Ridley Scott releases new director’s cut of ‘that Hovis advert’

eighteen thousands loaves died in the epic process

Ridley Scott has announced the re-release of his 1973 masterpiece ‘Bike Round’, an advertisement for the sliced bread company, Hovis, which will see extra footage, alternative takes of many scenes, and restoration of what Scott calls his ‘final and definitive version’.

The new director’s cut follows the previous director’s ‘absolutely final’ cut (2002) and the original director’s ’emphatically complete and categorically last’ version (1993) and will see the advert restored to the original three hours, thirty seven minutes of bread delivery.

The advert will premiere at London’s IMAX cinema, followed by a Q&A session with the director and a selection of uncomfortable-looking Hovis middle managers. Much of the discussion is anticipated to focus upon Scott’s removal of the voice-over from the footage which was originally inserted as a cost and time-saving measure. Scott explained that the use of this narration was ‘actually studio intervention’ and never his vision for the advert, which ‘should tell the story of struggle, redemption and child labour without using such hackneyed methods as a cinematic crutch.’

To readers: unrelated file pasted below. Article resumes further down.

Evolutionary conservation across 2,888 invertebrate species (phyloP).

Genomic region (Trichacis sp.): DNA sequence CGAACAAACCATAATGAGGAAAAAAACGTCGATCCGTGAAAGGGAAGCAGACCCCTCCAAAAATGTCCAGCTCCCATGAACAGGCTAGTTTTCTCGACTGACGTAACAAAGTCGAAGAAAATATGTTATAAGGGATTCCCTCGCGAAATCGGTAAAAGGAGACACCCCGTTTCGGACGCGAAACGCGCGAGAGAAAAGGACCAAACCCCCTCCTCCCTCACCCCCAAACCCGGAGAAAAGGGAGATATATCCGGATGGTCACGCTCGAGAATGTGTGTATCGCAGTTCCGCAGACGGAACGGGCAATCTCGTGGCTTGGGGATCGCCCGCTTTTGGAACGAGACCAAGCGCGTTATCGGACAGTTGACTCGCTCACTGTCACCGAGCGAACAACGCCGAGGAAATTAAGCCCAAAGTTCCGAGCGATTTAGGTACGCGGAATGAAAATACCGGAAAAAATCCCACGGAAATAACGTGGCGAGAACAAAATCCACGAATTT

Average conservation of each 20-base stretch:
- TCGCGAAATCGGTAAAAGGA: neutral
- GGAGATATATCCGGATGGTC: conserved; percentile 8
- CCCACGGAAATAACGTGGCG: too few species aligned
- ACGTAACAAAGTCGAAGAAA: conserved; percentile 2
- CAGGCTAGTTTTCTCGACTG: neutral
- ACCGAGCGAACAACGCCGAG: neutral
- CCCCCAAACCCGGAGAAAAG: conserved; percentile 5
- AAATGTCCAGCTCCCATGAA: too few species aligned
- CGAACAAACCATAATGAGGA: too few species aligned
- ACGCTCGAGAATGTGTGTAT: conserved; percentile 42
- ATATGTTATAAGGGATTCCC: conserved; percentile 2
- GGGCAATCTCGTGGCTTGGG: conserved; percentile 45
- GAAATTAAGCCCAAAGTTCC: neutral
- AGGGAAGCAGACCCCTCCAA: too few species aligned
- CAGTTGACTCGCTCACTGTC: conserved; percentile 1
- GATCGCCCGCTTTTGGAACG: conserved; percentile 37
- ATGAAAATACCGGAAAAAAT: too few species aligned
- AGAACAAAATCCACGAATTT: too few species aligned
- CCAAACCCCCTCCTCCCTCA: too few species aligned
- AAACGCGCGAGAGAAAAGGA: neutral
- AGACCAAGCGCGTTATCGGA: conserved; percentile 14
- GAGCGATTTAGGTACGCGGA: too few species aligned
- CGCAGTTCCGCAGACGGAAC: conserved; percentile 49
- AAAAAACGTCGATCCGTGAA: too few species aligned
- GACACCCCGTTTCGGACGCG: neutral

The massive increase in length comes despite the removal of several scenes towards the end of the advert, which were stolen wholesale from Stanley Kubrick’s 1972 advert for prophylactics, starring Jack Nicholson as an over-eager cycling johnny salesman. ‘People could easily tell that those last shots were not my own’ Scott confessed. ‘If you look closely you can tell it’s not the small boy smashing that door in with an axe and leaving bread, but Nicholson dropping off batches of gentlemen’s raincoats instead.’

Scott says he is very glad to finally be putting his most famous work to bed. ‘It’s been fun in part working on this again, but at the same time it’s a frustrating process, and I’m just looking to moving onto re-editing my son’s wedding footage, re-writing my Christmas thank you letters from 1948, and then re-visiting ‘Bike Round’ once more for some much needed unnecessary tinkering for the 41st anniversary ‘really the last time we tweak this I promise’ version.’

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Posted: Apr 27th, 2016 by

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